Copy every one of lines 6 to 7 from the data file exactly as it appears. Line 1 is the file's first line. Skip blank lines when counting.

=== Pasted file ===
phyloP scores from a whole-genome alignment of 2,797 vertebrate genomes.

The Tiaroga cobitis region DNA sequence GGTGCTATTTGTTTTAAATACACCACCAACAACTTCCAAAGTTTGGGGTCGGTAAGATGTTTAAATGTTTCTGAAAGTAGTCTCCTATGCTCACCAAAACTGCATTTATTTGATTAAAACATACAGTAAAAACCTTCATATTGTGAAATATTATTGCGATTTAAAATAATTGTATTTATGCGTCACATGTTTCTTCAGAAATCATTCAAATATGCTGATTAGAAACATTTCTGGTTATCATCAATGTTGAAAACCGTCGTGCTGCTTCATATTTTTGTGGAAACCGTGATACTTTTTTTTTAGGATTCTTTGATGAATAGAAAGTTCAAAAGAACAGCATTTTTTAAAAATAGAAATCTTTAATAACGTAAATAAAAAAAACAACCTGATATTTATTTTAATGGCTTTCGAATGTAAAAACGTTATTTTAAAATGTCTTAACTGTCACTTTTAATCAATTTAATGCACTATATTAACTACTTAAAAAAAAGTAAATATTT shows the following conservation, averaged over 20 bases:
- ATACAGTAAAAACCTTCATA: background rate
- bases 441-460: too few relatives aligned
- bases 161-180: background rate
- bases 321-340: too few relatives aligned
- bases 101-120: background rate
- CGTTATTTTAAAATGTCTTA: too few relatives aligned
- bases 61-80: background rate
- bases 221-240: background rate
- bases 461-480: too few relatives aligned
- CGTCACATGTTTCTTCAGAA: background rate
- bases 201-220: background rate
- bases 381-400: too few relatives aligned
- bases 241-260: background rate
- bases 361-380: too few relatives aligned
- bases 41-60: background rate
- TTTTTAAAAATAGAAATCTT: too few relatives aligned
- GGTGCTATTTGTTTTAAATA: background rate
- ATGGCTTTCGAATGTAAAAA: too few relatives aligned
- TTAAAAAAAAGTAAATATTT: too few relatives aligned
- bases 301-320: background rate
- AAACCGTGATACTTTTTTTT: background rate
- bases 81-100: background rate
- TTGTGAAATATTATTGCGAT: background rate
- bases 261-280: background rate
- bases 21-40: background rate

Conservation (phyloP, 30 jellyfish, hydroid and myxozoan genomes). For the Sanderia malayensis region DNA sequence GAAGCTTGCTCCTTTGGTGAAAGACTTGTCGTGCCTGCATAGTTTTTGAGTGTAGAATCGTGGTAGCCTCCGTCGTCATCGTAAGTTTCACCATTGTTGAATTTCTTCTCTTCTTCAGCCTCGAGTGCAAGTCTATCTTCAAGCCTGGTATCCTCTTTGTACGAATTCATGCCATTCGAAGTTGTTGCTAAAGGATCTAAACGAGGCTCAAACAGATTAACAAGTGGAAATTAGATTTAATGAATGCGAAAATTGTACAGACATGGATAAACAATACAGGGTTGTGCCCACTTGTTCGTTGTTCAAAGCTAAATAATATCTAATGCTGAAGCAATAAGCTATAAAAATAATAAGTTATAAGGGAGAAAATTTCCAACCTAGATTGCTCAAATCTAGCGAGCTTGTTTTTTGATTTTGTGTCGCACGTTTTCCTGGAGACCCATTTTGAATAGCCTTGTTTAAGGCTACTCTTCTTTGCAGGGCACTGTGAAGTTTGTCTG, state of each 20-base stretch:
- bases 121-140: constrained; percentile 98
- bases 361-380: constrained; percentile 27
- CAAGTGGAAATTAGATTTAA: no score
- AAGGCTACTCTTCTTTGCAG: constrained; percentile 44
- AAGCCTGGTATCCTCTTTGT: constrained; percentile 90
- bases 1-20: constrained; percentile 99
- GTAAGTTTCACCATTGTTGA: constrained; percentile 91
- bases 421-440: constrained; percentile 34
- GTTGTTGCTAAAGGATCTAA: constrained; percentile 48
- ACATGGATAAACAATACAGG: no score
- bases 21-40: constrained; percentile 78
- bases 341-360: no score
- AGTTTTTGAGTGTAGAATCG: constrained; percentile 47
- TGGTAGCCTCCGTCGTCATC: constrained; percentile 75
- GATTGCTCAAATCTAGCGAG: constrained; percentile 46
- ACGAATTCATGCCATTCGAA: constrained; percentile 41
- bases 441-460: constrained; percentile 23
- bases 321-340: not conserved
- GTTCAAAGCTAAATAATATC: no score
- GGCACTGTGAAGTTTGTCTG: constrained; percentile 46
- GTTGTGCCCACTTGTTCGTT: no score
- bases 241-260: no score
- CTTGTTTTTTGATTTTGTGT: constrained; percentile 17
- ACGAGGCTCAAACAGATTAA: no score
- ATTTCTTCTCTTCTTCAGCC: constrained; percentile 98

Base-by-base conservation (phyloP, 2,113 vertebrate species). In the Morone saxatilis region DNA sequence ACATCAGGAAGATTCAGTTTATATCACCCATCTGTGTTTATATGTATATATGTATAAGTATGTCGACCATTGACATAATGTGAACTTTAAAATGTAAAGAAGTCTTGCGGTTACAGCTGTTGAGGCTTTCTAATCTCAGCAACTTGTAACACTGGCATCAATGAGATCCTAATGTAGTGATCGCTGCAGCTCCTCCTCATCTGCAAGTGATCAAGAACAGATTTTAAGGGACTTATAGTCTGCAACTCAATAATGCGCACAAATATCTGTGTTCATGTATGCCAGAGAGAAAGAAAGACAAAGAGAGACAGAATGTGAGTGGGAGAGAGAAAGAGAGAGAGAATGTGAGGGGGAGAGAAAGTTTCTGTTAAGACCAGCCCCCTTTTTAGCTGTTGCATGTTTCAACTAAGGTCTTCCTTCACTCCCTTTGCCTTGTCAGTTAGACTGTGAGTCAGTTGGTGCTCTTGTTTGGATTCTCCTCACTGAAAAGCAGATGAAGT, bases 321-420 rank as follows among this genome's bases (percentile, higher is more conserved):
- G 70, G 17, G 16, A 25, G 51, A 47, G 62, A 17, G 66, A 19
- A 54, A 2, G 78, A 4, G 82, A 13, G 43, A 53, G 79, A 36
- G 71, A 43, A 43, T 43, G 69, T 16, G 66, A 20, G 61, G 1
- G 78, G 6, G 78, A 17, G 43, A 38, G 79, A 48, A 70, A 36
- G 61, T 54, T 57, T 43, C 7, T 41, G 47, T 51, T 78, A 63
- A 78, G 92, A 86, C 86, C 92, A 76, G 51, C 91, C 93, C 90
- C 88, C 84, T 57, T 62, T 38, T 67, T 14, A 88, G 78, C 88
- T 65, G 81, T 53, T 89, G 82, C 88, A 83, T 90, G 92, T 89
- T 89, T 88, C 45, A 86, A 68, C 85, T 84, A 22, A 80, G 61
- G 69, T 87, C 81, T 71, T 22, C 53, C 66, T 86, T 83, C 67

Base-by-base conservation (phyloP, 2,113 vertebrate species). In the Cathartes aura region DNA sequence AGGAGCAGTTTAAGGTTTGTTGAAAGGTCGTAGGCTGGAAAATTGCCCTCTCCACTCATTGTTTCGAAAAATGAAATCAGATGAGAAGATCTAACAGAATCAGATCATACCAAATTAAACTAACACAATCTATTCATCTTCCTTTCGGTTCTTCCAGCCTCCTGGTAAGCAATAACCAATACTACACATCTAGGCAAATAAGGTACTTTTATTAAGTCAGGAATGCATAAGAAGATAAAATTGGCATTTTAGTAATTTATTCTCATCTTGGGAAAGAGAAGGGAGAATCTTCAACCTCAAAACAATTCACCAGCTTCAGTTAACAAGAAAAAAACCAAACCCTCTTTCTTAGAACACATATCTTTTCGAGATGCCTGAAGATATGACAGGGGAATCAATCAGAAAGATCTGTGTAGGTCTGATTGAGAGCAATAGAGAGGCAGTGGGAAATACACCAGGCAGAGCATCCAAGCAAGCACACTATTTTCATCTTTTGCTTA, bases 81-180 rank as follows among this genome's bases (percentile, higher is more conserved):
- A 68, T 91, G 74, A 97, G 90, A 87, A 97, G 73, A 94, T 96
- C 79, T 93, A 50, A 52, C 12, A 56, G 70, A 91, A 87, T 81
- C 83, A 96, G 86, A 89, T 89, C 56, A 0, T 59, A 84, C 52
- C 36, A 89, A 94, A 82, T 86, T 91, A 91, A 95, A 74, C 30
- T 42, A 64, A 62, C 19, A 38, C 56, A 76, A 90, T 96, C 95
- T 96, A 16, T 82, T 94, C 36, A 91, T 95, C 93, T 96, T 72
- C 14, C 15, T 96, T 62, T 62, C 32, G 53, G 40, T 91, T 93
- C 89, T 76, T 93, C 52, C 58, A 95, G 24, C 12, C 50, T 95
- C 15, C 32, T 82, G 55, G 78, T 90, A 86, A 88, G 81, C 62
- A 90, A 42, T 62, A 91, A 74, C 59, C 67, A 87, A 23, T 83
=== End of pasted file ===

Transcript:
- bases 321-340: too few relatives aligned
- bases 101-120: background rate